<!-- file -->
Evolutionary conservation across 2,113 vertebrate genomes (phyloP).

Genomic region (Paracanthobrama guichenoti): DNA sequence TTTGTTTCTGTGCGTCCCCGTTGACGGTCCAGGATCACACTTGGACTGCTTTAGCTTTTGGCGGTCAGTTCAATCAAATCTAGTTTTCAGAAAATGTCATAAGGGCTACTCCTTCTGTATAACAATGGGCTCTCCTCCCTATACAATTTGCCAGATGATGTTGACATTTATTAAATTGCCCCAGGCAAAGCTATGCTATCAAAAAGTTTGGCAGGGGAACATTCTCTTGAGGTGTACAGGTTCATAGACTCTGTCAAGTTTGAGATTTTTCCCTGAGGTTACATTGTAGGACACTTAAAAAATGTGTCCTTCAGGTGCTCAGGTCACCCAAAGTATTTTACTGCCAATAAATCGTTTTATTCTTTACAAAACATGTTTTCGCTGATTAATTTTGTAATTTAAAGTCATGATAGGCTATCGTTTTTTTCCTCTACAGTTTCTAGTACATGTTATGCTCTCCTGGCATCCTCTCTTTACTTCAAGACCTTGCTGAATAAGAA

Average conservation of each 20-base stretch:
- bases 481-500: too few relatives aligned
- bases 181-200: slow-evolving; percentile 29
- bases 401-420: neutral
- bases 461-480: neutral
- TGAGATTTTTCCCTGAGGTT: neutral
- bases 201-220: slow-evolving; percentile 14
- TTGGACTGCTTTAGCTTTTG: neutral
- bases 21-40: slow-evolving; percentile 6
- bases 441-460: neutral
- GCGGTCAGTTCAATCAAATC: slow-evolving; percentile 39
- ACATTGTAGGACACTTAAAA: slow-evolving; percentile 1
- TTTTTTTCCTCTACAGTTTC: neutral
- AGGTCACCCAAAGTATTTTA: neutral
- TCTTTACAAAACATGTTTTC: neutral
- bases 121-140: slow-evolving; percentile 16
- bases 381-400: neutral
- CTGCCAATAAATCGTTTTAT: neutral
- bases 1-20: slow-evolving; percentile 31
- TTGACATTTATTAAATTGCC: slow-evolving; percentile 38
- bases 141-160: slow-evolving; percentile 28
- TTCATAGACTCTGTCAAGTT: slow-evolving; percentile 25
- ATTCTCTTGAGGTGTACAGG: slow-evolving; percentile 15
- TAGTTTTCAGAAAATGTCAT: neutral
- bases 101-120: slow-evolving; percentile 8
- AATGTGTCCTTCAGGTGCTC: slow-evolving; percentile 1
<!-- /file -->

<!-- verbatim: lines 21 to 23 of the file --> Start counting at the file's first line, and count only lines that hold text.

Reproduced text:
- bases 1-20: slow-evolving; percentile 31
- TTGACATTTATTAAATTGCC: slow-evolving; percentile 38
- bases 141-160: slow-evolving; percentile 28